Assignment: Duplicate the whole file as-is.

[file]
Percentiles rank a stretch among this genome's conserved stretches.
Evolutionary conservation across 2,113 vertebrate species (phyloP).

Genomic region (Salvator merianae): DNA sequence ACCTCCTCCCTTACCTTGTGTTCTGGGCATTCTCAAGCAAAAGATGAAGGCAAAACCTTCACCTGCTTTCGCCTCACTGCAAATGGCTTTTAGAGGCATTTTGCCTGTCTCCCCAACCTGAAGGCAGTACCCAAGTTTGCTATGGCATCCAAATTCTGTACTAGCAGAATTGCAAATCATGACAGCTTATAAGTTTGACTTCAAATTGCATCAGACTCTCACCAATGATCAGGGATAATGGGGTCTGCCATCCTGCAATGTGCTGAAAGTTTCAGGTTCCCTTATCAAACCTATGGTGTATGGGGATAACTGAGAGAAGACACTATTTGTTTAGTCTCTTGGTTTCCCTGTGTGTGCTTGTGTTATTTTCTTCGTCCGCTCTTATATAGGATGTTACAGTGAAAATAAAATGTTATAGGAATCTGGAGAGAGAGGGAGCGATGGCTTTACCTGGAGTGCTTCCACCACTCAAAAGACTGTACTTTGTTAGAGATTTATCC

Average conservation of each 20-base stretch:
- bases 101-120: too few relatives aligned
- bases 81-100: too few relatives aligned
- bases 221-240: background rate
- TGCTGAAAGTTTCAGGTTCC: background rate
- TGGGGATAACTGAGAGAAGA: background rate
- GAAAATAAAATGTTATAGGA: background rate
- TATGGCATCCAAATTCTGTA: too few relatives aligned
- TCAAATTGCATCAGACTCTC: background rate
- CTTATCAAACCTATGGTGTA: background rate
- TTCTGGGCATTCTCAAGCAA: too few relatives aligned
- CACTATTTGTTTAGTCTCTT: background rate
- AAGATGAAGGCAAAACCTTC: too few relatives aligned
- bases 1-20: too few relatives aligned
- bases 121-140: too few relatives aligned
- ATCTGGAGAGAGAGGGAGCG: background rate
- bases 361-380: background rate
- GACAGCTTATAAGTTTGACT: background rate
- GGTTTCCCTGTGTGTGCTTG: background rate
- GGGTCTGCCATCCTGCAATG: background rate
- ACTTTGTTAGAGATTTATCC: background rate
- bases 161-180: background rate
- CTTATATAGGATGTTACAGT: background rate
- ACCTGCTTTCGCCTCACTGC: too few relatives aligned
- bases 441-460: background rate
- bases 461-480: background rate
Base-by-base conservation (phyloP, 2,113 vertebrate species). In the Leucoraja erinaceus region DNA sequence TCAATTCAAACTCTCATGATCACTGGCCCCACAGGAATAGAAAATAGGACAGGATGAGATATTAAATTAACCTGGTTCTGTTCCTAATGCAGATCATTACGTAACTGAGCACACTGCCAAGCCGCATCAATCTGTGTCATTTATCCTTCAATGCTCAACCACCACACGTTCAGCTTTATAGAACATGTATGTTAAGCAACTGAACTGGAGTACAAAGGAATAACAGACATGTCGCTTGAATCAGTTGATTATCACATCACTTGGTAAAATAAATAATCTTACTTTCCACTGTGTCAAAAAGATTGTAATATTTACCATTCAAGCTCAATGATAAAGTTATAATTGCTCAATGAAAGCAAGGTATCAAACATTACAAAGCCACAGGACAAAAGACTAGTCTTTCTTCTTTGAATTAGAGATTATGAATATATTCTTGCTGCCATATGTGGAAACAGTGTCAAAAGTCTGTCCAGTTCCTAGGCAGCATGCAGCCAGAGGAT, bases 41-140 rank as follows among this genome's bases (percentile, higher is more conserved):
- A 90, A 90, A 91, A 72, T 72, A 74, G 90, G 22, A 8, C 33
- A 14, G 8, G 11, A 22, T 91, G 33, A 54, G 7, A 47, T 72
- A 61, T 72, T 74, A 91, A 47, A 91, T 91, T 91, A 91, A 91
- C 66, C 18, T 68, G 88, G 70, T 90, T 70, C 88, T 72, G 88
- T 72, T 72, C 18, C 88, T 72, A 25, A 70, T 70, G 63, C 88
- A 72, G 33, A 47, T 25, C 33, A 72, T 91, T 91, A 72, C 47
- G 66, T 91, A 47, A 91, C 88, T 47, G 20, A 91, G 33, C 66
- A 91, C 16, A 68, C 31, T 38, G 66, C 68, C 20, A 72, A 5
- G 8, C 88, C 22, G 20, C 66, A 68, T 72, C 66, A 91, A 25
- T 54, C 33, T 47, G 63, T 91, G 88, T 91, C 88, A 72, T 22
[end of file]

Percentiles rank a stretch among this genome's conserved stretches.
Evolutionary conservation across 2,113 vertebrate species (phyloP).

Genomic region (Salvator merianae): DNA sequence ACCTCCTCCCTTACCTTGTGTTCTGGGCATTCTCAAGCAAAAGATGAAGGCAAAACCTTCACCTGCTTTCGCCTCACTGCAAATGGCTTTTAGAGGCATTTTGCCTGTCTCCCCAACCTGAAGGCAGTACCCAAGTTTGCTATGGCATCCAAATTCTGTACTAGCAGAATTGCAAATCATGACAGCTTATAAGTTTGACTTCAAATTGCATCAGACTCTCACCAATGATCAGGGATAATGGGGTCTGCCATCCTGCAATGTGCTGAAAGTTTCAGGTTCCCTTATCAAACCTATGGTGTATGGGGATAACTGAGAGAAGACACTATTTGTTTAGTCTCTTGGTTTCCCTGTGTGTGCTTGTGTTATTTTCTTCGTCCGCTCTTATATAGGATGTTACAGTGAAAATAAAATGTTATAGGAATCTGGAGAGAGAGGGAGCGATGGCTTTACCTGGAGTGCTTCCACCACTCAAAAGACTGTACTTTGTTAGAGATTTATCC

Average conservation of each 20-base stretch:
- bases 101-120: too few relatives aligned
- bases 81-100: too few relatives aligned
- bases 221-240: background rate
- TGCTGAAAGTTTCAGGTTCC: background rate
- TGGGGATAACTGAGAGAAGA: background rate
- GAAAATAAAATGTTATAGGA: background rate
- TATGGCATCCAAATTCTGTA: too few relatives aligned
- TCAAATTGCATCAGACTCTC: background rate
- CTTATCAAACCTATGGTGTA: background rate
- TTCTGGGCATTCTCAAGCAA: too few relatives aligned
- CACTATTTGTTTAGTCTCTT: background rate
- AAGATGAAGGCAAAACCTTC: too few relatives aligned
- bases 1-20: too few relatives aligned
- bases 121-140: too few relatives aligned
- ATCTGGAGAGAGAGGGAGCG: background rate
- bases 361-380: background rate
- GACAGCTTATAAGTTTGACT: background rate
- GGTTTCCCTGTGTGTGCTTG: background rate
- GGGTCTGCCATCCTGCAATG: background rate
- ACTTTGTTAGAGATTTATCC: background rate
- bases 161-180: background rate
- CTTATATAGGATGTTACAGT: background rate
- ACCTGCTTTCGCCTCACTGC: too few relatives aligned
- bases 441-460: background rate
- bases 461-480: background rate
Base-by-base conservation (phyloP, 2,113 vertebrate species). In the Leucoraja erinaceus region DNA sequence TCAATTCAAACTCTCATGATCACTGGCCCCACAGGAATAGAAAATAGGACAGGATGAGATATTAAATTAACCTGGTTCTGTTCCTAATGCAGATCATTACGTAACTGAGCACACTGCCAAGCCGCATCAATCTGTGTCATTTATCCTTCAATGCTCAACCACCACACGTTCAGCTTTATAGAACATGTATGTTAAGCAACTGAACTGGAGTACAAAGGAATAACAGACATGTCGCTTGAATCAGTTGATTATCACATCACTTGGTAAAATAAATAATCTTACTTTCCACTGTGTCAAAAAGATTGTAATATTTACCATTCAAGCTCAATGATAAAGTTATAATTGCTCAATGAAAGCAAGGTATCAAACATTACAAAGCCACAGGACAAAAGACTAGTCTTTCTTCTTTGAATTAGAGATTATGAATATATTCTTGCTGCCATATGTGGAAACAGTGTCAAAAGTCTGTCCAGTTCCTAGGCAGCATGCAGCCAGAGGAT, bases 41-140 rank as follows among this genome's bases (percentile, higher is more conserved):
- A 90, A 90, A 91, A 72, T 72, A 74, G 90, G 22, A 8, C 33
- A 14, G 8, G 11, A 22, T 91, G 33, A 54, G 7, A 47, T 72
- A 61, T 72, T 74, A 91, A 47, A 91, T 91, T 91, A 91, A 91
- C 66, C 18, T 68, G 88, G 70, T 90, T 70, C 88, T 72, G 88
- T 72, T 72, C 18, C 88, T 72, A 25, A 70, T 70, G 63, C 88
- A 72, G 33, A 47, T 25, C 33, A 72, T 91, T 91, A 72, C 47
- G 66, T 91, A 47, A 91, C 88, T 47, G 20, A 91, G 33, C 66
- A 91, C 16, A 68, C 31, T 38, G 66, C 68, C 20, A 72, A 5
- G 8, C 88, C 22, G 20, C 66, A 68, T 72, C 66, A 91, A 25
- T 54, C 33, T 47, G 63, T 91, G 88, T 91, C 88, A 72, T 22